2010: 41. Pardonable Lies

“The young policewoman stood in the corner of the room.”

Pardonable Lies, Jacqueline Winspear

       This is the third Maisie Dobbs book.  And, after much pondering, I have decided that here is my thing with these books.  They are fine - better than fine, really.  In fact, they are well written, and the history seems decent, and the mysteries are usually pretty good, too.  And I totally appreciate Winspear bringing the First World War and its devastating impact to a broader audience.  Indeed, I intend to keep reading the series (in fact, I have book four in my TBR pile, somewhere).  BUT, the more I read, the more wanting I find them.  Like, they should be my favorite books ever, they are so in my wheelhouse (World War 1! Sad after effect of war! Mystery! Lady Detective! Early feminism!), and I am left wanting.  I don’t know what it is, exactly, but I am beginning to suspect it is Our Maisie.  She is just a little bit too much of a Mary Sue for me.  Perhaps if she hadn’t started out as a parlormaid and then been elevated to a position in society I could have swallowed it all a bit better, but to be a genius, and beautiful, and a feisty feminist, and a war nurse, and an Oxford grad, and have elevated your social station just seems like a bridge too far. Oh, and perhaps a little bit psychic.  It’s just a little hard to suspend my disbelief - which is a shame, because I so like the milieu in which Winspear writes, and I want to read oodles of books about the after effect of the War, but I wish Maisie was just a little less perfect and thus a little more believable.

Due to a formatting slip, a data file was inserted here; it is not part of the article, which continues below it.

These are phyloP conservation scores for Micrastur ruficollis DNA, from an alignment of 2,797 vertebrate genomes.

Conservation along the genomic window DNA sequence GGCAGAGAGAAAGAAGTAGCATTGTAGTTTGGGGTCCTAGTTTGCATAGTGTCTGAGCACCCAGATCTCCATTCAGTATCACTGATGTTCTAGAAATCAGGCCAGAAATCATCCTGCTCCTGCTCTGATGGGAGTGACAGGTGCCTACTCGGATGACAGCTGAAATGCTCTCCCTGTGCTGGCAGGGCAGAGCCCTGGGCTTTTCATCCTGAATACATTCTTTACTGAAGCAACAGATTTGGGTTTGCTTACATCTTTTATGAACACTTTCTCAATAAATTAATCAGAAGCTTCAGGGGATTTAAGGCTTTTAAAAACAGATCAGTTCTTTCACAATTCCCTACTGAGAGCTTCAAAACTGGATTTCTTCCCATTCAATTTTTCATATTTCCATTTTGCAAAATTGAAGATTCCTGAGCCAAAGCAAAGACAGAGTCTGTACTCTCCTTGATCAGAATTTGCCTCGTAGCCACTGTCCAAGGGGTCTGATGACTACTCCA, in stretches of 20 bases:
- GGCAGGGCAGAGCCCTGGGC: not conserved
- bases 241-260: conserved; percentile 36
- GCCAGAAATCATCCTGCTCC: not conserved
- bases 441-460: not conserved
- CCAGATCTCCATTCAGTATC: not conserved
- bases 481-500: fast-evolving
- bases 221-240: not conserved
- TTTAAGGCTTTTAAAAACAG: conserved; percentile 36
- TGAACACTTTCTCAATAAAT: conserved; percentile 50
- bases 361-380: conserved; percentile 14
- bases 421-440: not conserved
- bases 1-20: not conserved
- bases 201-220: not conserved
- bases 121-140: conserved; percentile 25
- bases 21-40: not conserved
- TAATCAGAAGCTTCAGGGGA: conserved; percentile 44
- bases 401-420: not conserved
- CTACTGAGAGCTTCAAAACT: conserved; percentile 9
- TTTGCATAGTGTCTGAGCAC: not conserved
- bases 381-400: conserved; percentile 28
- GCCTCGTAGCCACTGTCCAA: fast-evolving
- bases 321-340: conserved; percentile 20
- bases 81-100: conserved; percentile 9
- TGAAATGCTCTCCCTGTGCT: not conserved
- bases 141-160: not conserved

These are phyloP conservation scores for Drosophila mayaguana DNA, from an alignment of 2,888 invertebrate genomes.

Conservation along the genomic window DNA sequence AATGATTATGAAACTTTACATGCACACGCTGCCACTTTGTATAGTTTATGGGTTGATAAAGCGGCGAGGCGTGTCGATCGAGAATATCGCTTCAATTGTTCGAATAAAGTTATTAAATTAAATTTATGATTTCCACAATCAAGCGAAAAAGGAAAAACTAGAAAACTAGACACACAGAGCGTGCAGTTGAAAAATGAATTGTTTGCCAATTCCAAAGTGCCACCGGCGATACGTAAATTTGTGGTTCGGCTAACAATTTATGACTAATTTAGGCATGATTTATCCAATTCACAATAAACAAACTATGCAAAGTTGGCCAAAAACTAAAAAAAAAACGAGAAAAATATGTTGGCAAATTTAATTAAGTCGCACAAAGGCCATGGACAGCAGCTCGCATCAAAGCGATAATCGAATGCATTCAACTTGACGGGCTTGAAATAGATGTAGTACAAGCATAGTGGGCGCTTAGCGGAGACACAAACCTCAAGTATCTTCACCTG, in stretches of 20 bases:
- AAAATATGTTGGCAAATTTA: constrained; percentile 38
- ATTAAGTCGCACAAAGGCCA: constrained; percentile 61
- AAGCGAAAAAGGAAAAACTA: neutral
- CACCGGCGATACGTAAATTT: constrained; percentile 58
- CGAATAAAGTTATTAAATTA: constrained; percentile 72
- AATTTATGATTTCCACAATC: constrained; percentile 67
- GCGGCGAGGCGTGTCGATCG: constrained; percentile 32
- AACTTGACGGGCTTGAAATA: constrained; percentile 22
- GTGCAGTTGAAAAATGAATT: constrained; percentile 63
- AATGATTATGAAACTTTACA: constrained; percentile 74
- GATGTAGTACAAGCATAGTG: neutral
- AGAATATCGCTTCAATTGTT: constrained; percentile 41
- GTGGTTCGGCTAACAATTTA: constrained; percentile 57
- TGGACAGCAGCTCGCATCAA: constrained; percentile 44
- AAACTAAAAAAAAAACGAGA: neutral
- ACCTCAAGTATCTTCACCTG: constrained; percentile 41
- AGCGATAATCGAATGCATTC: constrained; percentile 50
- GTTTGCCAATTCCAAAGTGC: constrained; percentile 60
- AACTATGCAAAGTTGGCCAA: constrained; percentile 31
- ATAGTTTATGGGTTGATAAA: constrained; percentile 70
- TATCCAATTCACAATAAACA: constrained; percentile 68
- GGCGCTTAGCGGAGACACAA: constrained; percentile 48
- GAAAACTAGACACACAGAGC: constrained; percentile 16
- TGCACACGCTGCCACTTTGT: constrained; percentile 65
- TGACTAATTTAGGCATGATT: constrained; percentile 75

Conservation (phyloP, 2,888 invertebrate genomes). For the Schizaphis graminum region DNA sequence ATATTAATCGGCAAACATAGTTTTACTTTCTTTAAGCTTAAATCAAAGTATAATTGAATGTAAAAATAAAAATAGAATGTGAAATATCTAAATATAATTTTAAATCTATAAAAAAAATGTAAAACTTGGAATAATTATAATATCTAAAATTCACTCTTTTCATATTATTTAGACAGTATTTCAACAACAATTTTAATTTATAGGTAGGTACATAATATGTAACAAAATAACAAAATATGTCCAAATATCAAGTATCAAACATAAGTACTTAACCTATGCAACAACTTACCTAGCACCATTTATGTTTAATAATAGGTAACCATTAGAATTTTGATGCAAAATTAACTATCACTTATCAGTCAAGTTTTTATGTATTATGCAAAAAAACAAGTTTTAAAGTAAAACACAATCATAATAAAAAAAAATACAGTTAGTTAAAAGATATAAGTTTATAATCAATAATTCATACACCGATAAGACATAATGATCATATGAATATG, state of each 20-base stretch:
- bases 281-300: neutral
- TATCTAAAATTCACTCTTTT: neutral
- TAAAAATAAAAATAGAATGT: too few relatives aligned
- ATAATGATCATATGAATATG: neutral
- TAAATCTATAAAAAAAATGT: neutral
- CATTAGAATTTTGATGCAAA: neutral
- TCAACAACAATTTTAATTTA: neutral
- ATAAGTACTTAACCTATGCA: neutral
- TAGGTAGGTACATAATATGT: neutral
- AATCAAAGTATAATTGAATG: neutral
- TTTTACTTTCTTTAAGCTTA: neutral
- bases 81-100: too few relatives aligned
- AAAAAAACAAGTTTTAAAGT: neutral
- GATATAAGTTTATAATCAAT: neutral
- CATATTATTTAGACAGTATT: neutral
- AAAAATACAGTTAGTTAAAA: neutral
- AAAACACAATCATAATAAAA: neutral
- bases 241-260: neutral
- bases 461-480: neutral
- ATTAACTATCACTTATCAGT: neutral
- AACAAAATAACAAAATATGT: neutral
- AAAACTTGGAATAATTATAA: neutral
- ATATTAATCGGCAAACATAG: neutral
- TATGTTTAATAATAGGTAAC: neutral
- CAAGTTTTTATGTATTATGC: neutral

That having been said, this mystery - which has to do with a rich father fulfilling his deathbed promise to his wife to learn what happened to their son who went missing in France, is pretty good.  A little convoluted, perhaps, but it forces Maisie to go back to France and face some of her past, which is good.  It’s a fun read, and if I didn’t want it to be more, I would say its a great one.

Date/Place Completed:  May 2010; D.C.

Categories:  Fiction

© Carrie Dunsmore 2017